Rather than a traditional equity raise, it might also be worth looking at a convertible note structure as a flexible, simple and cost-effective option for raising a seed round. A convertible note is a form of short-term debt that converts into equity, typically with a future financing round in mind. It effectively delays the valuation of your business until there is more market certainty or you have better data on which to base the valuation. As with traditional equity plays in the current climate, convertible notes can also provide special anti-dilution rates to mitigate the risk of down rounds in the future.
As you get closer to making the deal, a term sheet can help you to streamline and simplify the negotiations with investors, without having to create all the formal documents upfront. Term sheets can be legally binding or not, so make sure you understand the difference and the obligations.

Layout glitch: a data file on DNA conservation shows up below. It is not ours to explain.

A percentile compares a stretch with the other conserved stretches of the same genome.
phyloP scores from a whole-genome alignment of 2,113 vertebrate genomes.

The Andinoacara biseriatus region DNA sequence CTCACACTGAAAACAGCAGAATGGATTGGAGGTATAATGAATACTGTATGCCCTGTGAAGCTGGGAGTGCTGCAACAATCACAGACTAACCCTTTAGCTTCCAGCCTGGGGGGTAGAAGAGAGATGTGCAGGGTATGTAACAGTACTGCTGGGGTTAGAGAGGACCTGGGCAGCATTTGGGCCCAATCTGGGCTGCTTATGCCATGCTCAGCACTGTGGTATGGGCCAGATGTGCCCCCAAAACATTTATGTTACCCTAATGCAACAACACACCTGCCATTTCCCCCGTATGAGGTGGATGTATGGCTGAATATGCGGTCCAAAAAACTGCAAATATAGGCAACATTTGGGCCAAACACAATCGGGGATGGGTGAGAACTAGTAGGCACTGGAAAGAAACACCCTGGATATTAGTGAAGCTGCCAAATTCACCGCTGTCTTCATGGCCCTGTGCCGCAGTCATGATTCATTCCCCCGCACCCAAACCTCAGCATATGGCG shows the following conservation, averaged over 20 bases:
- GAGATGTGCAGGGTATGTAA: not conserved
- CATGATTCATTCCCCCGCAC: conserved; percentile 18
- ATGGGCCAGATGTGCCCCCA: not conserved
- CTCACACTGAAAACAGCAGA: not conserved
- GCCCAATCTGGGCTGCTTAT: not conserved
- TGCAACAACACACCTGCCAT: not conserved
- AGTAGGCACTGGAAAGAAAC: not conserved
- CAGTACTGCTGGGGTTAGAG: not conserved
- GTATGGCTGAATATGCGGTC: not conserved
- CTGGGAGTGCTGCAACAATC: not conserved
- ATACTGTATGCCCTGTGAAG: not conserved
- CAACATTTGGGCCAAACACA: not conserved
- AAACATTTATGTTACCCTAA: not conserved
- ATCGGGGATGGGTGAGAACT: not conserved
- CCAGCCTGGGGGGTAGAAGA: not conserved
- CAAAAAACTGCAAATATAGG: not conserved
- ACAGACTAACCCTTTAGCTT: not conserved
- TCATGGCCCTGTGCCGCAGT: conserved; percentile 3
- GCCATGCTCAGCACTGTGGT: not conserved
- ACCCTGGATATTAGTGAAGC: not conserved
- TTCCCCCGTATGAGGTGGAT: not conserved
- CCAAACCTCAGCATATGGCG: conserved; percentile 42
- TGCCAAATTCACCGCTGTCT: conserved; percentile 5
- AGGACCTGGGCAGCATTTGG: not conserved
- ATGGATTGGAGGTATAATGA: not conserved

While times are tough, there are definitely some solid options for start-ups and businesses wanting to raise capital in the current climate. In fact, there are lots of exciting opportunities out there! The next challenge is to stand out from the herd.
Invest in your brand to stand out from the crowd
Once you’re confident in your market viability, you’ve forecast your finances and verified your valuation, you’re almost ready to start talking to potential investors. It’s time to sell your story.
To do this, you’ll need some supporting collateral to present your ideas and financials in a way that is clear and engaging. Investors are busy people and they receive a barrage of new opportunities all the time. So, how can you stand out from the crowd?